Does alcohol make you gain weight?
LAST UPDATED: Mar 30, 2022
4 MIN READ
HERE'S WHAT WE'LL COVER
If you’re trying to maintain your weight, you may be wondering if alcohol could sabotage your efforts.
While there’s not a ton of research on alcohol and weight gain, it likely comes down to how much you drink and what types of alcohol and mixers you consume. Keep reading to learn how alcohol can impact your weight and what some low-calorie drink options are for a night out on the town.
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Does alcohol cause weight gain?
Research has shown that light-to-moderate alcohol intake isn’t associated with an increased risk of weight gain or obesity (Traversy, 2015).
However, studies also show that heavy drinking and binge drinking appears to increase the development of excess body fat, among other health problems (Traversy, 2015).
Consuming five or more alcoholic drinks per day was associated with a higher body mass index (BMI) and waist circumference compared to non-drinkers. This can result in a larger waistline, commonly referred to as a “beer belly.”
Drinking is generally categorized based on the number of alcoholic beverages consumed in a specific time frame. Here are the different types (CDC, 2021):
Light-to-moderate drinking: up to two drinks per day for men and one drink a day for women
Heavy drinking: about 15 drinks or more each week for men and eight or more for women
Binge drinking: This category is five or more drinks within a two-hour period for men and four drinks or more within two hours for women.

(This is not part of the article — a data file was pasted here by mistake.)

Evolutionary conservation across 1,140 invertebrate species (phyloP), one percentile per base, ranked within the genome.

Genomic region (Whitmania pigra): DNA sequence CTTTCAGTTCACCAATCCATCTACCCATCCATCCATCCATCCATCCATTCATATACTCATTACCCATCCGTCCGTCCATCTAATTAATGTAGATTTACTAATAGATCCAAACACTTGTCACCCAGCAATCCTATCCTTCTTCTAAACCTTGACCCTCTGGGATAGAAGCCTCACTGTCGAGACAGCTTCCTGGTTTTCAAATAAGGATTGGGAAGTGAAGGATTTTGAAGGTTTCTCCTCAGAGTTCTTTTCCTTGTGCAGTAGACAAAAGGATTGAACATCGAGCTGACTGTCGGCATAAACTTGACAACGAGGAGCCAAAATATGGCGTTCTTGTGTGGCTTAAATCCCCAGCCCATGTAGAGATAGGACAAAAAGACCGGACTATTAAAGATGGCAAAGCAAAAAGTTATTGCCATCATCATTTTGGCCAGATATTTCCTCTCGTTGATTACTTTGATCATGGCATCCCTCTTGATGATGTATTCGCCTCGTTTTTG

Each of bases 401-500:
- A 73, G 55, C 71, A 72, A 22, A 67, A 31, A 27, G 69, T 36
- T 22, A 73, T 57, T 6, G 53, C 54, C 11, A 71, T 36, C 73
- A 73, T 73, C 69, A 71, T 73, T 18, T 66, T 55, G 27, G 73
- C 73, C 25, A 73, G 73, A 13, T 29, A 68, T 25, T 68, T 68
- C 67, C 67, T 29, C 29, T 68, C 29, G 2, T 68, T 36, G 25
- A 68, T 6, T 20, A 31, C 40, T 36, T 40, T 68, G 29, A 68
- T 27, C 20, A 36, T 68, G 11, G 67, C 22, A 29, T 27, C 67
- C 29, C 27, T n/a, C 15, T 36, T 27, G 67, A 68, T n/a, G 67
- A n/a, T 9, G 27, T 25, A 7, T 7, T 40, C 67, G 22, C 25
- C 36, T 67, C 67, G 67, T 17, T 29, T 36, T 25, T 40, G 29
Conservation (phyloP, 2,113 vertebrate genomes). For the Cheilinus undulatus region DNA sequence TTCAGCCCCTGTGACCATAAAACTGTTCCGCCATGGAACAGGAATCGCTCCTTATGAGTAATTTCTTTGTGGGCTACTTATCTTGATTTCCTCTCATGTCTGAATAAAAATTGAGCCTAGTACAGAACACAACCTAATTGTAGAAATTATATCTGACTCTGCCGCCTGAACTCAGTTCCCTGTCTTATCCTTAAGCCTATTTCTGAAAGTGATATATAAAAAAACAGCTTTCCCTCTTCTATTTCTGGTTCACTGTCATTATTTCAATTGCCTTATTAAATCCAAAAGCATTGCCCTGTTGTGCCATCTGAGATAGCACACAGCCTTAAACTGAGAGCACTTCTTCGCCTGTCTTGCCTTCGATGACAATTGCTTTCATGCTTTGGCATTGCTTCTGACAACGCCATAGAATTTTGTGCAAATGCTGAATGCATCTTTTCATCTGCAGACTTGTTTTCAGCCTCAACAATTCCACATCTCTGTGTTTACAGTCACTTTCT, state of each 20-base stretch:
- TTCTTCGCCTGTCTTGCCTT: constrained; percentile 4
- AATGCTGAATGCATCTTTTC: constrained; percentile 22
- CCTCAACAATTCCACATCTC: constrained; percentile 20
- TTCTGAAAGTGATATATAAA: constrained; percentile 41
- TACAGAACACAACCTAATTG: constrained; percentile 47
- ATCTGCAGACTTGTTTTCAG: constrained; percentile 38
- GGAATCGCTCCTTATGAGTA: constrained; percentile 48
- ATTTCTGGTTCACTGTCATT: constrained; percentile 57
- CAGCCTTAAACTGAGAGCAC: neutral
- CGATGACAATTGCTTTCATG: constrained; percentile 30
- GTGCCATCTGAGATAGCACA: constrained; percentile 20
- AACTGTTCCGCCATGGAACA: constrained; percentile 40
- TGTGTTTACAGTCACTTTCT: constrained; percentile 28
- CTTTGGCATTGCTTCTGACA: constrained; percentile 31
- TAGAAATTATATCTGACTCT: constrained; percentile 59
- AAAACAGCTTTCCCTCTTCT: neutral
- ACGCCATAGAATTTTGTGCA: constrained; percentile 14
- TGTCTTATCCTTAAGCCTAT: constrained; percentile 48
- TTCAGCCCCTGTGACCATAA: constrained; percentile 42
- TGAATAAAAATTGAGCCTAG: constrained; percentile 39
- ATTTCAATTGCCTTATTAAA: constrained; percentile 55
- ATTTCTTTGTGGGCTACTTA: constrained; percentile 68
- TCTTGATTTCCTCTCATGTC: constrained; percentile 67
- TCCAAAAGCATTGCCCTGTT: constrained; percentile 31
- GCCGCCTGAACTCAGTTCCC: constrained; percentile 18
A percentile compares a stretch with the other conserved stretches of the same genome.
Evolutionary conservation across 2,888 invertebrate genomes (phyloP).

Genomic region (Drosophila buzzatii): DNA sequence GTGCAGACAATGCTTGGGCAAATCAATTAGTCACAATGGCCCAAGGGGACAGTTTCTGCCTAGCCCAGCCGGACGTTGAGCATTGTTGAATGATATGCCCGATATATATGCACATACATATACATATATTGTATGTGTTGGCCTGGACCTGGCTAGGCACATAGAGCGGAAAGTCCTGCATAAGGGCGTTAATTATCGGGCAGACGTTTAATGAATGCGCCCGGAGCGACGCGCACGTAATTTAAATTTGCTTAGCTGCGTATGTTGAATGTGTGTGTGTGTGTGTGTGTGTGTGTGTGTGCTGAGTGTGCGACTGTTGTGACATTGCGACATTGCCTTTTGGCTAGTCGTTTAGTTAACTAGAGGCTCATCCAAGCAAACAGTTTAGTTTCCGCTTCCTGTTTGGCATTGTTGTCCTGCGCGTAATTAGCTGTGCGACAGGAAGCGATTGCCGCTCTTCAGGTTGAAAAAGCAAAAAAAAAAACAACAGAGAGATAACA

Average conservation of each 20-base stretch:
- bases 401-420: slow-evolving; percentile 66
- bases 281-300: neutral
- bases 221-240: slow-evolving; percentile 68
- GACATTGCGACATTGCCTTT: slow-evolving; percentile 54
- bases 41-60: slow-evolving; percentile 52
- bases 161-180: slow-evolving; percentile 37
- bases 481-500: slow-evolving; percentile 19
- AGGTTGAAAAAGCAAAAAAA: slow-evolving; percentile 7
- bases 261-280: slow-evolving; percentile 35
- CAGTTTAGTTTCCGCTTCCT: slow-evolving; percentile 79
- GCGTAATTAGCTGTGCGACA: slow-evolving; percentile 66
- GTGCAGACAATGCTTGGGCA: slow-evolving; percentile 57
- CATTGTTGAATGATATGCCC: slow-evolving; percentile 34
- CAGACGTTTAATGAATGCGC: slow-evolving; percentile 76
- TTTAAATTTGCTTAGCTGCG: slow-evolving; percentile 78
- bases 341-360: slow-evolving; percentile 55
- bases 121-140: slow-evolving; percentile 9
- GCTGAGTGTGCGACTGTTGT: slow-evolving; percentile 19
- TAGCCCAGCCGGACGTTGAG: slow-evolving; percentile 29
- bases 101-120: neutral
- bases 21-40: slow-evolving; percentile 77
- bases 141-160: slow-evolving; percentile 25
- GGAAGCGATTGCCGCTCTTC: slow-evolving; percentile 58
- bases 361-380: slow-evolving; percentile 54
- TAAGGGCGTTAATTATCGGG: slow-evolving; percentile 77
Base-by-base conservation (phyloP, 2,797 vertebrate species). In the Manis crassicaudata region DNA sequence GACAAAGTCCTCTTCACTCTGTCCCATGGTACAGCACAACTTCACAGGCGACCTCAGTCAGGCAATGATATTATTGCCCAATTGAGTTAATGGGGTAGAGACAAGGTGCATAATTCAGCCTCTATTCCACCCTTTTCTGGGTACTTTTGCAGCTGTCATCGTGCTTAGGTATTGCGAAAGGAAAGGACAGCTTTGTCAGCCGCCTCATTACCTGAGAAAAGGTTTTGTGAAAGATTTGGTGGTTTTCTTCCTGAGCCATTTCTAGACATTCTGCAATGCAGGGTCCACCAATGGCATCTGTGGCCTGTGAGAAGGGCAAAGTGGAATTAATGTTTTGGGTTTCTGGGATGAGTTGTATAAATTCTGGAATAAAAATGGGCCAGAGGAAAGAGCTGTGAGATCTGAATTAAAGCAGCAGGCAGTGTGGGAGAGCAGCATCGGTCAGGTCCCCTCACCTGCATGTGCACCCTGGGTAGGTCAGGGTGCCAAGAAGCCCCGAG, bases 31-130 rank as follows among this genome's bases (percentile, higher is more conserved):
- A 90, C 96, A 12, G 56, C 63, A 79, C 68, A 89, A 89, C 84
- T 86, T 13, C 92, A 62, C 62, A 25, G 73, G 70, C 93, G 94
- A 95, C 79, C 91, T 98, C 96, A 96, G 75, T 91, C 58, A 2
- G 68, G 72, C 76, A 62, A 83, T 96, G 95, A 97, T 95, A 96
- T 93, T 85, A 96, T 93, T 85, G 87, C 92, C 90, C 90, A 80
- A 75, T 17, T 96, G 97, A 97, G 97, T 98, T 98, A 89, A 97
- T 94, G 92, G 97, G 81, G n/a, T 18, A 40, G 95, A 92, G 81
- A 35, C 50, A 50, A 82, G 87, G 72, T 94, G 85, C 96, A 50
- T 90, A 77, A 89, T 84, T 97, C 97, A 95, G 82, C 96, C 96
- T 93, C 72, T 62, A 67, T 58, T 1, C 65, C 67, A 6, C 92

Examples of a drink include a beer of 12 fluid ounces or a serving of wine (5 fluid ounces).
How alcohol can influence weight gain
Drinking too much alcohol could affect your weight and how your body functions in a few different ways.
But keep in mind that many studies assess the effects of frequent, heavy drinking on the body, so the impact of light-to-moderate drinking is less clear. These studies also don’t take into consideration individual differences. Even when two people of the same weight have a similar diet, adding alcohol to the mix might have different consequences for each person.
Here are some of the ways alcohol may affect your weight.
Alcohol adds extra calories
Alcohol contains seven calories per gram, which is almost as many calories as a gram of fat. Many alcoholic beverages (especially mixed drinks like cocktails) have a higher calorie count from added sugars or fat. So after a few drinks, the calories can add up quickly.
The calories from alcohol are often called empty calories because they don’t offer much (if any) nutritional value. Here are the calories in one serving of a few popular drinks (USDA, 2019):
Pina colada: 340 calories
Margarita: 274 calories
Daiquiri: 266 calories
Whiskey and ginger ale: 187 calories
Rum and coke: 200 calories
Lager (beer): 170 calories
Red wine: 123 calories
Alcohol impacts decision making
Drinking is known to impact decision-making and food choices.
Research suggests alcohol increases appetite and enhances satisfaction with meals. Studies also found that dieters and restrained eaters reported more binge drinking than unrestrained eaters. People who dieted also said when they drank, they were more likely to lower inhibition and consume forbidden foods (Caton, 2015).
Alcohol results in poor sleep quality
The quality and amount of sleep you get can affect weight. Research suggests there is a link between sleeping less than seven hours a night and having a higher body weight and increased levels of hunger hormones (Cooper, 2018).
Watching your weight doesn’t have to mean cutting out alcohol completely. You can still occasionally drink. But if your goal is to lower the total number of calories you consume, consider choosing a lower calorie drink and mixer.